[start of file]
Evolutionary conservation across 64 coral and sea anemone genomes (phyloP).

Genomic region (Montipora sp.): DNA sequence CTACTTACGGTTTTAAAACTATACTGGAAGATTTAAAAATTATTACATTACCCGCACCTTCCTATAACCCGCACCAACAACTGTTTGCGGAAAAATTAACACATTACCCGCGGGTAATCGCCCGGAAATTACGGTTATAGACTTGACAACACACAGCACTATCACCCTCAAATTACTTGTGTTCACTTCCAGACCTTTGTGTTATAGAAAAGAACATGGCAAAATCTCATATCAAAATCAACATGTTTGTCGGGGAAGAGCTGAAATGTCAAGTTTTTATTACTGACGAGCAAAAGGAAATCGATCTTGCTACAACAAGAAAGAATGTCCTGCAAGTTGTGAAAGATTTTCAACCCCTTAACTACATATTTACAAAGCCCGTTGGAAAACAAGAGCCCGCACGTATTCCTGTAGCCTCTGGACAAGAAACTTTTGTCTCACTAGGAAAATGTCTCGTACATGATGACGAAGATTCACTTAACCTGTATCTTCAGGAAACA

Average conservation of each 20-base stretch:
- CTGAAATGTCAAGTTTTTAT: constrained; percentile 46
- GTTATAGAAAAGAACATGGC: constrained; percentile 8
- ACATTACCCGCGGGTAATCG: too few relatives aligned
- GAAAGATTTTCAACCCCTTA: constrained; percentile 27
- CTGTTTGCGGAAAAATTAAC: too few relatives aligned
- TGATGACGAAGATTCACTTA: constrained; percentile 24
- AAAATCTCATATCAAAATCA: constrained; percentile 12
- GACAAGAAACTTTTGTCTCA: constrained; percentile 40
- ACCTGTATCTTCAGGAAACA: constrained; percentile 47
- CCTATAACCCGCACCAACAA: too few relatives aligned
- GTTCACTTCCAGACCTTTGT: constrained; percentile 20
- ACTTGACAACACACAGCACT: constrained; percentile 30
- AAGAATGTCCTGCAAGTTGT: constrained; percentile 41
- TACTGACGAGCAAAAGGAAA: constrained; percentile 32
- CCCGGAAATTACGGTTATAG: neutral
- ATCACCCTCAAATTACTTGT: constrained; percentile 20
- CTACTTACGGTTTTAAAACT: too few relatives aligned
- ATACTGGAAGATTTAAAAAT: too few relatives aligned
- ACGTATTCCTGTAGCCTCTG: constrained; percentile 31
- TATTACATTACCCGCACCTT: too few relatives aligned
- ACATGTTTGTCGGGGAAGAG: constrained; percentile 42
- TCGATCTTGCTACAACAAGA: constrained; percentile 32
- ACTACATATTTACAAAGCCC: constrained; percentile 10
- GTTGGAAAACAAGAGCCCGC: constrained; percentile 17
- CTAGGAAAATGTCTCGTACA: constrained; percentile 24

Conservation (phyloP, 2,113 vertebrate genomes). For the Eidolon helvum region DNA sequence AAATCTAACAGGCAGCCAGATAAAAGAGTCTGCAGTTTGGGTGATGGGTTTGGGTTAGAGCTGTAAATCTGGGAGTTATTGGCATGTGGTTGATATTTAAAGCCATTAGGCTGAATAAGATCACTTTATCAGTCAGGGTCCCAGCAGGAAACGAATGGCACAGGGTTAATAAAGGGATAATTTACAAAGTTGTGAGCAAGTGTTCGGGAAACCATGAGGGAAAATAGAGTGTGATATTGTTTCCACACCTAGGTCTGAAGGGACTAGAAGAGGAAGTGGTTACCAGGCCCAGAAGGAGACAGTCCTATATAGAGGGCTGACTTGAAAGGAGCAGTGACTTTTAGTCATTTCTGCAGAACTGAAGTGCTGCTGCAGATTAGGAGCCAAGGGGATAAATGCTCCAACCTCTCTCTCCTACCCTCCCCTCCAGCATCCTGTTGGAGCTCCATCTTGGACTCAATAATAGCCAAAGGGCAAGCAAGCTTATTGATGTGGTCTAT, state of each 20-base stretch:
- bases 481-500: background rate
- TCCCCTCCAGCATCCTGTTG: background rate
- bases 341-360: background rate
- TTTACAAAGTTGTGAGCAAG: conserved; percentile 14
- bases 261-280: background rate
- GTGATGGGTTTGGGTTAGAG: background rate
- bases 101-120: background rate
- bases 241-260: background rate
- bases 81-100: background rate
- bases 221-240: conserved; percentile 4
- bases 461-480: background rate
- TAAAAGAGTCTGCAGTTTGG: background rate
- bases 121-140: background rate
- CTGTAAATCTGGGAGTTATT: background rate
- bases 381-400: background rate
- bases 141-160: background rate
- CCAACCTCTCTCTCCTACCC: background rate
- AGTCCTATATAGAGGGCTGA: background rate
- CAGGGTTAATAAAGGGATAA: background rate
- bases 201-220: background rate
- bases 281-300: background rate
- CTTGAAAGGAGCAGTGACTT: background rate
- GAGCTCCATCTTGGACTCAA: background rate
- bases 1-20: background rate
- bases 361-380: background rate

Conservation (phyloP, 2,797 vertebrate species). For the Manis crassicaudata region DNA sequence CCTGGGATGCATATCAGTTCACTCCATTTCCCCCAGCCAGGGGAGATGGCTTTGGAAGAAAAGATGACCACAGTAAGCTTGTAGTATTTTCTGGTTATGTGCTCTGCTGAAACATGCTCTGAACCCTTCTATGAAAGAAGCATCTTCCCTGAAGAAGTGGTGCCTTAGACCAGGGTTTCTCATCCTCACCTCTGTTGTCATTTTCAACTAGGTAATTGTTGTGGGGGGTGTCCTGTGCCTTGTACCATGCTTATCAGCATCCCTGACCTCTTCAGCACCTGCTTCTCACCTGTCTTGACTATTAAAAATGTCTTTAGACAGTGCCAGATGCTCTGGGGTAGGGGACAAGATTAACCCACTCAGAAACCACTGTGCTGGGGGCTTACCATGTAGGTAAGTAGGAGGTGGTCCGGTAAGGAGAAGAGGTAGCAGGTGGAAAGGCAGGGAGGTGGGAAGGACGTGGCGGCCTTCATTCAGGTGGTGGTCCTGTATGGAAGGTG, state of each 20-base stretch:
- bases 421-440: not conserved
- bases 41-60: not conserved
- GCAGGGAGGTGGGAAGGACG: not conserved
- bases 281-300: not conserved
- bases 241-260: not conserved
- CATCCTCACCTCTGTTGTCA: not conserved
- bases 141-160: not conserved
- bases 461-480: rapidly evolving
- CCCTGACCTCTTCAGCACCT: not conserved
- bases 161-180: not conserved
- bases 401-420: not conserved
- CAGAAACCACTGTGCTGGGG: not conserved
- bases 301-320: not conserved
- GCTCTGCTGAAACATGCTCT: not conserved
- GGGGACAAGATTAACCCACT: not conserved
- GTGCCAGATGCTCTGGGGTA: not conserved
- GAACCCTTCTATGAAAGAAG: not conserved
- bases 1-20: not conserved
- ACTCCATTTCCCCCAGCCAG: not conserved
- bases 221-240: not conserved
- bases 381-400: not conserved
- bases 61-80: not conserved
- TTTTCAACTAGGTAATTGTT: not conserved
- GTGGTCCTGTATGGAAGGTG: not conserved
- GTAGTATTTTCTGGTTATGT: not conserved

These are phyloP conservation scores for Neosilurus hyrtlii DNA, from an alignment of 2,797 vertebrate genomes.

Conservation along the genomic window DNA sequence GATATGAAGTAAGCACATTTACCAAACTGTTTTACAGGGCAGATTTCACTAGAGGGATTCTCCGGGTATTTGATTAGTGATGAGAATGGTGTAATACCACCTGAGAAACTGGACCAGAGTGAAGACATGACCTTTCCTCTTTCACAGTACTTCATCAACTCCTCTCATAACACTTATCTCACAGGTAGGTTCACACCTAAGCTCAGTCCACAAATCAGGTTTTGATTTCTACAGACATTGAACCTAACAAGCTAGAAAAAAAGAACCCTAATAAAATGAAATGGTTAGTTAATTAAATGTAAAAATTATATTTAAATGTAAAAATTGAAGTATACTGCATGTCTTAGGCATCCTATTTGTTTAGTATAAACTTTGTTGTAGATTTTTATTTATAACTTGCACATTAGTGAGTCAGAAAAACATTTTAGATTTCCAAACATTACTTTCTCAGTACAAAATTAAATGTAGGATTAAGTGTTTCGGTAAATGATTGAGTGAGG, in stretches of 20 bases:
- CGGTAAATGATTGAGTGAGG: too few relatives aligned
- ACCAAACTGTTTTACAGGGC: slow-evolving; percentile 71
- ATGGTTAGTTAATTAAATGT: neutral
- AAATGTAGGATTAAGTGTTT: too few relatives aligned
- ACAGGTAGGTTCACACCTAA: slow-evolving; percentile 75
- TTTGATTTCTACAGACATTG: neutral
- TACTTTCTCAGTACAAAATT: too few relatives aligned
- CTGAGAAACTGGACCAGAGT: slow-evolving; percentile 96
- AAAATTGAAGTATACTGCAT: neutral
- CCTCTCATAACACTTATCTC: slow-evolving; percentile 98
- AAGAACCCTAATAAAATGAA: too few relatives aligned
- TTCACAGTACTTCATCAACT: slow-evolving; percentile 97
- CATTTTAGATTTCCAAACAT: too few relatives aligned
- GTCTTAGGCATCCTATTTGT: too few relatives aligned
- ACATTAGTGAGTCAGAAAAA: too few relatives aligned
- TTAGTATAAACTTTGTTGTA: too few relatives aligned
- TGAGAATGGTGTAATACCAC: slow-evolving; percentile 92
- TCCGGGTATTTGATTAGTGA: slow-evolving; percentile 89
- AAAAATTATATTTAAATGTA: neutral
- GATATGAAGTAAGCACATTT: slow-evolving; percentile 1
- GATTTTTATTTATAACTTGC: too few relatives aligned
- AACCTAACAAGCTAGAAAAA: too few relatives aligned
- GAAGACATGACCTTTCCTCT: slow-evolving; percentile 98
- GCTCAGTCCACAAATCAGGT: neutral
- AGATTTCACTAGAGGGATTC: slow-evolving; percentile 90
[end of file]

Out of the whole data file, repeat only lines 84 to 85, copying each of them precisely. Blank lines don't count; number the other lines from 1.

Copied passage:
- ACCAAACTGTTTTACAGGGC: slow-evolving; percentile 71
- ATGGTTAGTTAATTAAATGT: neutral